Until recently, a group of five honey-toned figurals from one factory were confused with the steins made by Schierholz & Sohn because the honey-toned coloration is similar to that used by Schierholz. Since the figurals listed below are generally unmarked, their origin is uncertain.
When the name G. Bauer, Arzberg turned up on a character stein, research uncovered little information. A copy of an early Keramos Address Book listed Bauer's name in connection with an Arzberg factory called Carl Auvera. It appears that G. Bauer gained control of this firm for a brief time, which might be the reason their name and this city have appeared on this and possibly other porcelain character steins. If they had been in control for a long period, it is likely that more than five characters would have been made.
Character collectors have become accustomed to calling these steins Bauer steins, so this is the name used throughout this book. Until further information becomes available, the assumption will be that Bauer was responsible for these figurals.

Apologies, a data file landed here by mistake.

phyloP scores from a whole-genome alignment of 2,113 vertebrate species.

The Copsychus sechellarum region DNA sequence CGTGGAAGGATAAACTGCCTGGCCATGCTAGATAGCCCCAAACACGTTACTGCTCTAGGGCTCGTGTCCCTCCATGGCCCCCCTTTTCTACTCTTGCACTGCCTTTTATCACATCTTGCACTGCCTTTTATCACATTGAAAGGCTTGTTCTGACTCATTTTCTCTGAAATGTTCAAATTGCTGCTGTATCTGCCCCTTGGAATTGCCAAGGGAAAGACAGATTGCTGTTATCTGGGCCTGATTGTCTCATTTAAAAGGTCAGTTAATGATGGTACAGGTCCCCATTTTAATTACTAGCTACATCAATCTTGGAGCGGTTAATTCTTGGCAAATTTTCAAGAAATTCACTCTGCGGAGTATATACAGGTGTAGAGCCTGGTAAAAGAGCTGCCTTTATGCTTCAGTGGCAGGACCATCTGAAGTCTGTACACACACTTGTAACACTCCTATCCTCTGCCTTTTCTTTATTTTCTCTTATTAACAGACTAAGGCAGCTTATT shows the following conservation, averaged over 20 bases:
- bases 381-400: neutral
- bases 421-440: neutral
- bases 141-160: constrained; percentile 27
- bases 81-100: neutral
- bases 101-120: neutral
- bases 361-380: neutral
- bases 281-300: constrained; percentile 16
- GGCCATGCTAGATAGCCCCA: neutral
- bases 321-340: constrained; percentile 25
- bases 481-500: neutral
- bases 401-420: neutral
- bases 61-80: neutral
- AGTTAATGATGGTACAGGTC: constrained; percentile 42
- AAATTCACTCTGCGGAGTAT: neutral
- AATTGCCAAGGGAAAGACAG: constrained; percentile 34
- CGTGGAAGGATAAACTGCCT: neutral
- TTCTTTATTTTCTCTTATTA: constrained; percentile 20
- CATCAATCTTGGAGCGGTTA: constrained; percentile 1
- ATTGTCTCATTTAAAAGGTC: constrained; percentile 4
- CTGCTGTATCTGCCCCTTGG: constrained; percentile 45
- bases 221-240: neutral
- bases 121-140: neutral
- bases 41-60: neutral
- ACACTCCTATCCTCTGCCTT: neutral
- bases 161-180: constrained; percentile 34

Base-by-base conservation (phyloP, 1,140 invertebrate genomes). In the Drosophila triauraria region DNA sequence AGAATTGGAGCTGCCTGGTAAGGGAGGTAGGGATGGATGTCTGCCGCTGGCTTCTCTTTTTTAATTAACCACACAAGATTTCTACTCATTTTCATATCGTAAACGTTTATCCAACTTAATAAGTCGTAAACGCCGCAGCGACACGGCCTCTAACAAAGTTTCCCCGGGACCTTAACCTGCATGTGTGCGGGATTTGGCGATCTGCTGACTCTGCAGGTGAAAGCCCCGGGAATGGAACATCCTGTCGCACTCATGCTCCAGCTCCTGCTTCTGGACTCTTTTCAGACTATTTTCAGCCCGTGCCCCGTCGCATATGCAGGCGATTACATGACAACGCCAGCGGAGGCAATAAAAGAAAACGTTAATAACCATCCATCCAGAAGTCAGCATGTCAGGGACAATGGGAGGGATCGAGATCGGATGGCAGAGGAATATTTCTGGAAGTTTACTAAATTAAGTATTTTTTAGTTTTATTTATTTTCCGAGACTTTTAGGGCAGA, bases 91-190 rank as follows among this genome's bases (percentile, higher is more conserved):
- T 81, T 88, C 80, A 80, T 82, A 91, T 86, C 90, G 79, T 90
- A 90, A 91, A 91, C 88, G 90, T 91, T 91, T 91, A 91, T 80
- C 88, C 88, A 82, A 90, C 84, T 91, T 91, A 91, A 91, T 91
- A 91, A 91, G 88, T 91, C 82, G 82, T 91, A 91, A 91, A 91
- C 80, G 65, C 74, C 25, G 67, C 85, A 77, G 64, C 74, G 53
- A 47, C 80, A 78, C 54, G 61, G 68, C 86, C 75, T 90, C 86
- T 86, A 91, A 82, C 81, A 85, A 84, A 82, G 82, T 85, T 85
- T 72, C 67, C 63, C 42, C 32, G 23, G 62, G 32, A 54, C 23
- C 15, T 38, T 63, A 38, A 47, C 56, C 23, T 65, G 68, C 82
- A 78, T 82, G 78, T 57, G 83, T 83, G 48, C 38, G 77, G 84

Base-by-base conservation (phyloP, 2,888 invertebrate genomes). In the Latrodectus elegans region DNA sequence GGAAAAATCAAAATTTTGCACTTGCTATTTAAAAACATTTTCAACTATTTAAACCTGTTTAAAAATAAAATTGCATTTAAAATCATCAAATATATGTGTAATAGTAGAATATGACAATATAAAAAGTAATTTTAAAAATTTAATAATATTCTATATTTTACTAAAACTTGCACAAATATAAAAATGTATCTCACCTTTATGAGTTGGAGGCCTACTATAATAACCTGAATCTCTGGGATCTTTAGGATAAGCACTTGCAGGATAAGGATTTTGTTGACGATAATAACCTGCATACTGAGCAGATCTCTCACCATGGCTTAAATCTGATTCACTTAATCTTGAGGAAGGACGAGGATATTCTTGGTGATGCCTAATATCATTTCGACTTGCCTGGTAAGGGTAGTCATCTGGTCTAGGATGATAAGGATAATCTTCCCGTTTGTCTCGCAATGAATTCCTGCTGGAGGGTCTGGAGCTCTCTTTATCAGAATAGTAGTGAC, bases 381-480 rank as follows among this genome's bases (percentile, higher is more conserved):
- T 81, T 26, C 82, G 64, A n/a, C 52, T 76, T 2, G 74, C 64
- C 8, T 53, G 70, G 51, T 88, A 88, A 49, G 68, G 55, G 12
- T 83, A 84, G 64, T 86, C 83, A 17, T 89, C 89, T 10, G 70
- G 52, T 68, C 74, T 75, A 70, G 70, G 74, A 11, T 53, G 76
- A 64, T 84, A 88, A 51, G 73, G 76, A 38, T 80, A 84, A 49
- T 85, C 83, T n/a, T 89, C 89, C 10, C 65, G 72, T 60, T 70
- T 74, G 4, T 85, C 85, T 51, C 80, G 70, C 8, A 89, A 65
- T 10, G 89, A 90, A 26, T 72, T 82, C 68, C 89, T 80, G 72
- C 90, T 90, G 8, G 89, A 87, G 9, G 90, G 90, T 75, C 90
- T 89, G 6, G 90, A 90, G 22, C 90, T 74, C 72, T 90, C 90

MATERIALS & COLORATIONS
All five known Bauer character steins are made of porcelain, and each has been documented to exist in both the honey-toned colors and in full color (see figure__). None were made with a lid rim, so the design flowed continuously from body to lid. No lithophanes were used in any Bauer figurals; the bases are always concave and carry a high glaze.
Four of the five Bauer character steins only came in the ½ liter size while the fifth is available only in the one-liter size. Sometimes the liter mark is present as a fraction on the interior of the stein (see fig. ___).